Offering practicality without compromising usefulness, the Friendly Swede Magnesium Flint Fire Starter 3-Pack represents the optimal choice for a compact ferro-magnesium combo bar. Throughout our testing, we observed that all the magnesium components within the small ferro-magnesium combo bars performed equally well. Among the available options, this particular three-pack stands out as the most cost-effective, making it an exceptional deal. By including these fire starters in your backpack or glove box, you secure a remarkable fire-starting tool that not only stores effortlessly but also provides years of reliable use.

Cheapest Pick: F-ber Magnesium Rod 5-Pack

After conducting tests on various standalone magnesium bars for firecraft, we observed that they all demonstrated similar effectiveness. However, for preppers, the F-ber Magnesium Rod 5-Pack emerges as the top choice due to its affordability when considering the volume provided. These magnesium rods are lightweight, contributing minimal weight to your pack, which makes them an ideal companion for bug-out scenarios.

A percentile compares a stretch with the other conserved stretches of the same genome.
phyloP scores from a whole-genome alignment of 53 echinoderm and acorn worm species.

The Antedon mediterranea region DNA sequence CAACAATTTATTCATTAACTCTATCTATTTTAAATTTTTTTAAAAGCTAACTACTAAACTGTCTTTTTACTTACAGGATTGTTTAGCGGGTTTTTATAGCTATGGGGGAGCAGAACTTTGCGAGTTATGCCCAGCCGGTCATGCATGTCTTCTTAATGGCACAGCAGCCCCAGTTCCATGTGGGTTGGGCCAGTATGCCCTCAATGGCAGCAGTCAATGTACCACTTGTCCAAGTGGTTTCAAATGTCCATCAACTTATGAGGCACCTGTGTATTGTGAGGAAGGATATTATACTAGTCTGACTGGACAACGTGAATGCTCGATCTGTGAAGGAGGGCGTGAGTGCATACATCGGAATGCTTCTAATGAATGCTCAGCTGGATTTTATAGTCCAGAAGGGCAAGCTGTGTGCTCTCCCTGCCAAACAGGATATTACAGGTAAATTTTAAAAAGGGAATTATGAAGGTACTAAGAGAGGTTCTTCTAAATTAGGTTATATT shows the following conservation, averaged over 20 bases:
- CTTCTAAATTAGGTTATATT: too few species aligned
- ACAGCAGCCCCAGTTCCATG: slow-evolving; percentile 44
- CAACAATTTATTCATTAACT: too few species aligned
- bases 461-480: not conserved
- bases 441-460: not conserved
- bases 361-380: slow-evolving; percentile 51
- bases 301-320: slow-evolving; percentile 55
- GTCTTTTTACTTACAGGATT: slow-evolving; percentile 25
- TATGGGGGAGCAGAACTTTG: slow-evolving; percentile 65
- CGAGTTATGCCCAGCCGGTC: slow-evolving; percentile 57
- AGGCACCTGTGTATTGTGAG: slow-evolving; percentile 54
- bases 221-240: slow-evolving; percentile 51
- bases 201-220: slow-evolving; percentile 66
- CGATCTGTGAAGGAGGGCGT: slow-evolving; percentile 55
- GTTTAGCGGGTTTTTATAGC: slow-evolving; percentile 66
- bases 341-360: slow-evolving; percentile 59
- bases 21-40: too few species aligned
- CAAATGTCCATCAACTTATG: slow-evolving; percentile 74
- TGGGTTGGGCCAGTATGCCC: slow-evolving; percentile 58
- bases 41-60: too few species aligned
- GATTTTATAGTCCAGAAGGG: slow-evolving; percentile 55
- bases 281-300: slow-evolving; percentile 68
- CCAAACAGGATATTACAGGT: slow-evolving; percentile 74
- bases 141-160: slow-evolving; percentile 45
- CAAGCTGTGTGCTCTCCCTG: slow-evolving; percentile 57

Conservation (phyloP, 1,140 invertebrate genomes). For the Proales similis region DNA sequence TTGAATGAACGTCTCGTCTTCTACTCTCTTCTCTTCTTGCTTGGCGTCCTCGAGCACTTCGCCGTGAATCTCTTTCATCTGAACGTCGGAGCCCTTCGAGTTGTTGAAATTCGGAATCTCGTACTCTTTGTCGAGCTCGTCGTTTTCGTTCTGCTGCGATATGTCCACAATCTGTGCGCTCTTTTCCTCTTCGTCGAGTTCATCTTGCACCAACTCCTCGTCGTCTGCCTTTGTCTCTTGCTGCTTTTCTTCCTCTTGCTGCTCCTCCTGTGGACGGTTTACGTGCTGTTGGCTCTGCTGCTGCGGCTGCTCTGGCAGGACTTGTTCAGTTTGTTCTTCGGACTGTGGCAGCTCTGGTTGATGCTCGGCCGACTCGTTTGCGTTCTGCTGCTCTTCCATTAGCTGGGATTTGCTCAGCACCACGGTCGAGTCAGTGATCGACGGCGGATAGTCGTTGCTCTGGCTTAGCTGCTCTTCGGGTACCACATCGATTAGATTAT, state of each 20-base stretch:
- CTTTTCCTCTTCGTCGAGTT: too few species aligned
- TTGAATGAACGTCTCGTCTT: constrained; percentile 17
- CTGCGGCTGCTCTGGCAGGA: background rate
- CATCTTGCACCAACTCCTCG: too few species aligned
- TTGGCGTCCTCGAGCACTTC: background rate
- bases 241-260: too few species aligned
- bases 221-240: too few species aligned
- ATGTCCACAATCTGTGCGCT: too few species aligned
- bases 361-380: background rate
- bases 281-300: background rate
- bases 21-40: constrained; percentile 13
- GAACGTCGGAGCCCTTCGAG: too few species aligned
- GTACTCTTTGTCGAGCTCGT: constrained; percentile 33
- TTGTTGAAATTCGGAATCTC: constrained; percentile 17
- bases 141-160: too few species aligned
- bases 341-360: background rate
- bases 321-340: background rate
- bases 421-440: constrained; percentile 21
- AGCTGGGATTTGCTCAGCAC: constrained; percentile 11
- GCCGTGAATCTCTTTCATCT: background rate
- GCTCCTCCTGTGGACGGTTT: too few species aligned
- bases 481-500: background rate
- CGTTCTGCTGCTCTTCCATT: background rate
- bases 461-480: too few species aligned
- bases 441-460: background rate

Cautionary Note: When procuring magnesium for firecraft purposes, it is advisable to opt for bricks or rods rather than bags of magnesium shavings. Here’s why:

  1. Convenience: Choosing a solid rod or bar provides a more manageable and durable fire-starting tool, compared to dealing with a plastic bag containing loose shavings.
  2. Oxidation Concerns: Magnesium shavings, due to their increased surface area exposed to air, tend to oxidize at a quicker rate than solid rods or bars. This can impact their long-term usability.
  3. Quality Considerations: Some users have reported difficulties in igniting magnesium shavings, possibly due to user error or the inclusion of inferior quality shavings mixed in the bag.

To ensure a more reliable and satisfactory fire-starting experience, it is advisable to avoid purchasing bags of magnesium shavings and instead focus on acquiring solid bricks or rods.

Our Research